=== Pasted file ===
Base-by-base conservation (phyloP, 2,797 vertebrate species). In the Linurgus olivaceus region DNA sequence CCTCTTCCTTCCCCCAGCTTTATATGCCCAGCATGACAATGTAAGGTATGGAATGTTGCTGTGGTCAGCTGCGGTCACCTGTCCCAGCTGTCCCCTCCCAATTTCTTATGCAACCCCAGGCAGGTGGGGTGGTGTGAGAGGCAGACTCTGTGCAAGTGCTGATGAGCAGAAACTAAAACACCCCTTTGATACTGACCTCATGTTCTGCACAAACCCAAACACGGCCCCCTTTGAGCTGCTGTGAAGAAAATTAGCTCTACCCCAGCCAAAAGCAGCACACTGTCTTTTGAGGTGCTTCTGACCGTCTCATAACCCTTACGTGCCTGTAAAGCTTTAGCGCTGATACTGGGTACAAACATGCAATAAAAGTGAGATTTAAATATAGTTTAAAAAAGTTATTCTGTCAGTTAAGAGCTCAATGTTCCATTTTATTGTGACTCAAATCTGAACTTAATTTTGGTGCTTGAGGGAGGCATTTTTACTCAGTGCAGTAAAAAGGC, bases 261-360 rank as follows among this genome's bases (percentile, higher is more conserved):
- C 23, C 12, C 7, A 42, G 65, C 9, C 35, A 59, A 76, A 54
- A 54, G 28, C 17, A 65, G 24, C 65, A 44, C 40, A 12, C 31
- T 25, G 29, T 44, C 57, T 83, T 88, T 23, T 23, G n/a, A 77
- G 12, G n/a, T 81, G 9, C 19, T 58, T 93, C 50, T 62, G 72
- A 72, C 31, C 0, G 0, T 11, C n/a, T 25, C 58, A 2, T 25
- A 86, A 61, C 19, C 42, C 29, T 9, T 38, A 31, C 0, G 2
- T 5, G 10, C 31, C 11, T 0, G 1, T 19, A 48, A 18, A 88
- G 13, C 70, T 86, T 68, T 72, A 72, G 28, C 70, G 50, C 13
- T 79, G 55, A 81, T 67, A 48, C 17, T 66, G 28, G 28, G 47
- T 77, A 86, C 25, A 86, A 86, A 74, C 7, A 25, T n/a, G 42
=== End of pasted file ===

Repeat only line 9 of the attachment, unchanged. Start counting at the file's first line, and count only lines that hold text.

- G 13, C 70, T 86, T 68, T 72, A 72, G 28, C 70, G 50, C 13